Yesterday the United States District Court for the Western District of Texas handed down its ruling on the joint lawsuit filed back in October of this year against the Texas Alcohol and Beverage Commission (TABC) by Austin brewery Jester King, Zax Restaurant and Bar and Authentic Beverage.
Essentially the Federal court states that breweries in Texas can now: label a beer a ‘beer’ and an ale, an ‘ale’, regardless of the ABV; advertise where their beers are sold; as well as describe the alcohol content of their beers with words like ‘strong’. “In a remarkable (though logically dubious) demonstration of circular reasoning” Judge Sparks states in his ruling filed yesterday, the “TABC attempts to defend the constitutional legitimacy of the Code through an appeal to the statutory authority of the Code itself.” Referring to the required use of the terms “beer”, “ale”, and “malt liquor”, he writes “TABC’s argument, combined with artful legislative drafting, could be used to justify any restrictions on commercial speech. For instance, Texas would likely face no (legal) obstacle if it wished to pass a law defining the word ‘milk’ to mean ‘a nocturnal flying mammal that eats insects and employs echolocation.’ Under TABC’s logic, Texas would then be authorized to prohibit use of the word ‘milk’ by producers of a certain liquid dairy product, but also to require Austin promoters to advertise the famous annual ‘Milk Festival’ on the Congress Avenue Bridge.’”
Continue reading ‘It’s Only Just Begun…..’
One of the best aspects of attending the Great American Beer Festival (GABF) each year is the education and updates on the craft beer industry that are available. This year, I had the opportunity to attend a luncheon put on by the Brewers Association (BA) on day 2 of the festival, which was held at the Denver Marriott City Center in Denver. All beers at the luncheon were from brewpubs, with the majority of the beers having been GABF medal winners the year before. Brewers Association Program Director, Julia Herz mc’d the luncheon, which discussed various industry topics. However the focus was on the influence of brewpubs within the industry.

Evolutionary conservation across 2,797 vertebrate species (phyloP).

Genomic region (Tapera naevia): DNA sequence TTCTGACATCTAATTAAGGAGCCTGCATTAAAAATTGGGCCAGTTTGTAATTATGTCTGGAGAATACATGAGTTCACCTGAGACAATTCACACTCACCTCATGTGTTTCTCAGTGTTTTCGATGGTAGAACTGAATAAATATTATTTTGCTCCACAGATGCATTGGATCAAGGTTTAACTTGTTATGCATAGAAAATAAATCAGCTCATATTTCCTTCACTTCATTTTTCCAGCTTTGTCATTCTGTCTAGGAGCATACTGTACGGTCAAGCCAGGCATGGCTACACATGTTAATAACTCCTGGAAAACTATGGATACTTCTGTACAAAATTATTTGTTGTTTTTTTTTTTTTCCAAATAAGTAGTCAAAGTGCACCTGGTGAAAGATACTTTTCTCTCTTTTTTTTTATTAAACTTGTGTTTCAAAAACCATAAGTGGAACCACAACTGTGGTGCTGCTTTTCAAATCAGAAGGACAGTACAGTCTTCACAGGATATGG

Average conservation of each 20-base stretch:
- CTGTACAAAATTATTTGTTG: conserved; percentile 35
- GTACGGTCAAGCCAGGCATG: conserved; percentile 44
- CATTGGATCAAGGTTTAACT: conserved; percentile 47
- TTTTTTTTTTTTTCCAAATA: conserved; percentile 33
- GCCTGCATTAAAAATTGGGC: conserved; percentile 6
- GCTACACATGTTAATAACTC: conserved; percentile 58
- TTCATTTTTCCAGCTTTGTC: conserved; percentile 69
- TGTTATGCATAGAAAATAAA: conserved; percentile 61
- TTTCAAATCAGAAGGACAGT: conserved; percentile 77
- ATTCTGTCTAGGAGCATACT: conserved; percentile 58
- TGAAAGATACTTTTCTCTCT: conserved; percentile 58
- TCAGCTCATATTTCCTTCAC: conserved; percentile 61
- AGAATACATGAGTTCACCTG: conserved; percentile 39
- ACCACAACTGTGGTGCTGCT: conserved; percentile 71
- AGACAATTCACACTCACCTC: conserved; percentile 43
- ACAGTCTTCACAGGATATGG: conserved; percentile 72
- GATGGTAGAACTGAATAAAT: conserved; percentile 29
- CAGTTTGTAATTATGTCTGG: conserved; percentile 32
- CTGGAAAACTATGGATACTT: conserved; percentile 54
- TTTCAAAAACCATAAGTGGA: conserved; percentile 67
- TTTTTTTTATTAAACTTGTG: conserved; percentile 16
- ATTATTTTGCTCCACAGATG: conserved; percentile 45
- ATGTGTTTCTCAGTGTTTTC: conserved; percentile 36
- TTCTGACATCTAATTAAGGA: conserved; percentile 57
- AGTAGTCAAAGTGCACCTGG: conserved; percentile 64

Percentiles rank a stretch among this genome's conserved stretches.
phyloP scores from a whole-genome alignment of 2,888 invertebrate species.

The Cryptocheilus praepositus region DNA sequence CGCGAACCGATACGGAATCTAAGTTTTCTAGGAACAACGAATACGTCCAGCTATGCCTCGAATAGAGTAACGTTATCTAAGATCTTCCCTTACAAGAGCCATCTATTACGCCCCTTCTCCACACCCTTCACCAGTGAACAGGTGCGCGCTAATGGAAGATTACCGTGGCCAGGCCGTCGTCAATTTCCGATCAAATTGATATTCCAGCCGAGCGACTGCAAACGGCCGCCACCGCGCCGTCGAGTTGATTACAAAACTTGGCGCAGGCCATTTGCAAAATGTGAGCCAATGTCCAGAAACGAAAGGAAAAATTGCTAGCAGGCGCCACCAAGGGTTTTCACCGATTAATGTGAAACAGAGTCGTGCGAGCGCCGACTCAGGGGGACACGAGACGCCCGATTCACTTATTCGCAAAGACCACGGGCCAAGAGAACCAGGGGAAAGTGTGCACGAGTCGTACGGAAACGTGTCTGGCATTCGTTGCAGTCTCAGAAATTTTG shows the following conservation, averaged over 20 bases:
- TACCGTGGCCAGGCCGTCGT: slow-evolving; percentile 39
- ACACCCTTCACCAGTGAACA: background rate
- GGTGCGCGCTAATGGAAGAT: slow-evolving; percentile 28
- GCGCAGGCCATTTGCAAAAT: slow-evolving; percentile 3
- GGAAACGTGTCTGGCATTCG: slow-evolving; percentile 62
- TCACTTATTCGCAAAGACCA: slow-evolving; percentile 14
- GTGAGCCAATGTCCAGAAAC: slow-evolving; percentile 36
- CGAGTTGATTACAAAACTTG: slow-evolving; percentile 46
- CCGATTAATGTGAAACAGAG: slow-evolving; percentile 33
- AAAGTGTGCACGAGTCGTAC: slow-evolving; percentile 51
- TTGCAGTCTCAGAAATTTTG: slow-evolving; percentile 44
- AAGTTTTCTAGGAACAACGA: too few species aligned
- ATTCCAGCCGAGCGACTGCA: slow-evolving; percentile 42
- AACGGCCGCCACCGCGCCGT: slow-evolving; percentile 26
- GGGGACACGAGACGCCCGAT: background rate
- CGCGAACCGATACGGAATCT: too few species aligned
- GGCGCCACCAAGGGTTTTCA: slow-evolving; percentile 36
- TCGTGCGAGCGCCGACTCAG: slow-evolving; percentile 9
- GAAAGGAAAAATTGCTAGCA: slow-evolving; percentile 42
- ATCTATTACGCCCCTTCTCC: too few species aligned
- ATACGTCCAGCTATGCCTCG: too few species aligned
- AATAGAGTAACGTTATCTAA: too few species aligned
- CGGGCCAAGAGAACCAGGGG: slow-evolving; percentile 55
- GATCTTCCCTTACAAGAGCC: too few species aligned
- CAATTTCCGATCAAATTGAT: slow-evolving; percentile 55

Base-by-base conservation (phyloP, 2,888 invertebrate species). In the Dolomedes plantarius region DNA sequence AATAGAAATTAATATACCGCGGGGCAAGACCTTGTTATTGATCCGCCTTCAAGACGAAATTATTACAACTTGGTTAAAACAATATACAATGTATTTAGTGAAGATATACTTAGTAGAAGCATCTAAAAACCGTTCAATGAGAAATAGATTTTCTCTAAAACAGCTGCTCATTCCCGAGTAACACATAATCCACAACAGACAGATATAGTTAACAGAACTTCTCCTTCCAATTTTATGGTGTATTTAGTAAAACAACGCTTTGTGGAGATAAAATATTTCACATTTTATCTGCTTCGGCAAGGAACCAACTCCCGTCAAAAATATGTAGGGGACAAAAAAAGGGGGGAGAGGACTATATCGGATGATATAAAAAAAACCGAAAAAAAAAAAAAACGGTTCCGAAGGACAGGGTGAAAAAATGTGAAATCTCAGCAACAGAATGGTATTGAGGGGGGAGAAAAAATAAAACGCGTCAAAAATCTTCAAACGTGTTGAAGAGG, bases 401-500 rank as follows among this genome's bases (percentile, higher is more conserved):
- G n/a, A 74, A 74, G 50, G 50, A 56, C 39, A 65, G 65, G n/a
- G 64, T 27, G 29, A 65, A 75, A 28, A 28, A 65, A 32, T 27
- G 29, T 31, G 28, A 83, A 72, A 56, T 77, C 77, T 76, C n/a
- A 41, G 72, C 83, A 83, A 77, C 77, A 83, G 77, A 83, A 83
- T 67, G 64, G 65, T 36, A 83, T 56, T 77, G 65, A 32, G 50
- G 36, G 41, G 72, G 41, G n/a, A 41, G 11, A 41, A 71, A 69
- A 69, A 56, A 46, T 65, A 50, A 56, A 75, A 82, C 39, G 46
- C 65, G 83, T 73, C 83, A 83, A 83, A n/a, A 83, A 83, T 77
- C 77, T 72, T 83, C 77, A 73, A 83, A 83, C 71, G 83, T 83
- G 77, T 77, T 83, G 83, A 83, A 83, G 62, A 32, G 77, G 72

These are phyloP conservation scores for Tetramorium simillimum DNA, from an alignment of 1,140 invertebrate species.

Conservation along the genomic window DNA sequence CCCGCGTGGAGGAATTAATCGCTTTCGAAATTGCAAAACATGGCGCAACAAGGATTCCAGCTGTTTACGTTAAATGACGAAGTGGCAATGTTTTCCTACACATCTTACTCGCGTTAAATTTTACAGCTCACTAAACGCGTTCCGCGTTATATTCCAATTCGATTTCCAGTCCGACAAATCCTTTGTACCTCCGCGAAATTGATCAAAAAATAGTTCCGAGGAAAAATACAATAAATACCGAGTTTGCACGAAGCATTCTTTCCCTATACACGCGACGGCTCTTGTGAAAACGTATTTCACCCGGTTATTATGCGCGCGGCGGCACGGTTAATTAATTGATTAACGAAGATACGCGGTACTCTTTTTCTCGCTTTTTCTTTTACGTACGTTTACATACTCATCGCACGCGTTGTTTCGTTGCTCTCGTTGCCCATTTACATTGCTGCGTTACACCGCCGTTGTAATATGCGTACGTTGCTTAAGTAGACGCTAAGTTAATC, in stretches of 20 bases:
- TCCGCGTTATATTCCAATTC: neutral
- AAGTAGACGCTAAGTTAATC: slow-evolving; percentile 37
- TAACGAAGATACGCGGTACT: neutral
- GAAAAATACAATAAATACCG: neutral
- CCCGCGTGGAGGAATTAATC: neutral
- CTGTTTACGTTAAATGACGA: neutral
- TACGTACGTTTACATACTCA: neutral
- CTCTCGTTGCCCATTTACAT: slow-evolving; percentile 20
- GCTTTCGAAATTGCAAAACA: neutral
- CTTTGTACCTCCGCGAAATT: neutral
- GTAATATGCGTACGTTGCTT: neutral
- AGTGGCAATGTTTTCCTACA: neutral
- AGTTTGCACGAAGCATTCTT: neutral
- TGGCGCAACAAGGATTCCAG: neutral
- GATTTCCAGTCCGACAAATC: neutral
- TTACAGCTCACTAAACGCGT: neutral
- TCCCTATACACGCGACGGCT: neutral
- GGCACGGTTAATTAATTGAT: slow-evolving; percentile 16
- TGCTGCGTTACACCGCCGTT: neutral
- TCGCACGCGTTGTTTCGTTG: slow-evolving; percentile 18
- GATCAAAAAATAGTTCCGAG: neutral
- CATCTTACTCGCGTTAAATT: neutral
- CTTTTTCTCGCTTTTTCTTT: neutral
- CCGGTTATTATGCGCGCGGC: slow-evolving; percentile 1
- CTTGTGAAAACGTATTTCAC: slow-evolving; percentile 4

While Herz kicked off the luncheon, attendees were treated to a wonderful Belgian white from Taps Fish House and Brewery in Brea, California. Soon after the first course arrived, Roasted Beet Salad with fennel, green apples, goat cheese and bacon with vinaigrette. Paired with this was a Vienna style lager from Chuckanut Brewery and Kitchen in Bellingham, Washington, as well as a Belgian Saison from Mckenzie Brewhouse in Malvern, Pennsylvania.
Continue reading ‘Brewpubs and the Craft Beer Industry’
The Great American Beer Festival. The name alone conjures up visions of yummy malted goodness, but the festival is much more. It is a celebration of American craftsmanship, pride and ingenuity. The festival, known to most as GABF, began way back in 1982 and although it may seem not that long ago, with all that has transpired in craft beer in the last 30 years, it feels like a lifetime.
30 years ago the American Home Brewers Association (AHA), the precursor to the Brewers Association, was in its 4th year of existence, having formed in 1978 when the federal government officially legalized home brewing. Coming up on(Approaching) its fourth annual conference, AHA decided to hold a festival celebrating American craft breweries. This was a momentous occasion, as the beer scene in the United States was virtually non-existent since prohibition ended and the U.S. was only recently seeing a resurgence of breweries opening up, with Jack McAuliffe’s New Albion Brewing having kick started the revolution in the mid 70′s. Although New Albion lasted only a few years, Jack inspired many to start their own breweries, most notably the Sierra Nevada Brewing Co.
Continue reading ‘The Great American Beer Fesival’
Formulating your own recipe to create what you hope is an unbelievable Homebrew is probably the most difficult part of brewing your own beer. However, it can be the most rewarding as well. Maybe you’ve gathered the equipment needed, books and even talked to veteran brewers. You might even have many partial mash or all-grain batches under your belt. Something is missing though. While you are enjoying the brewing process, getting to know your equipment and honing your techniques, however you want more control over the process, more of a challenge.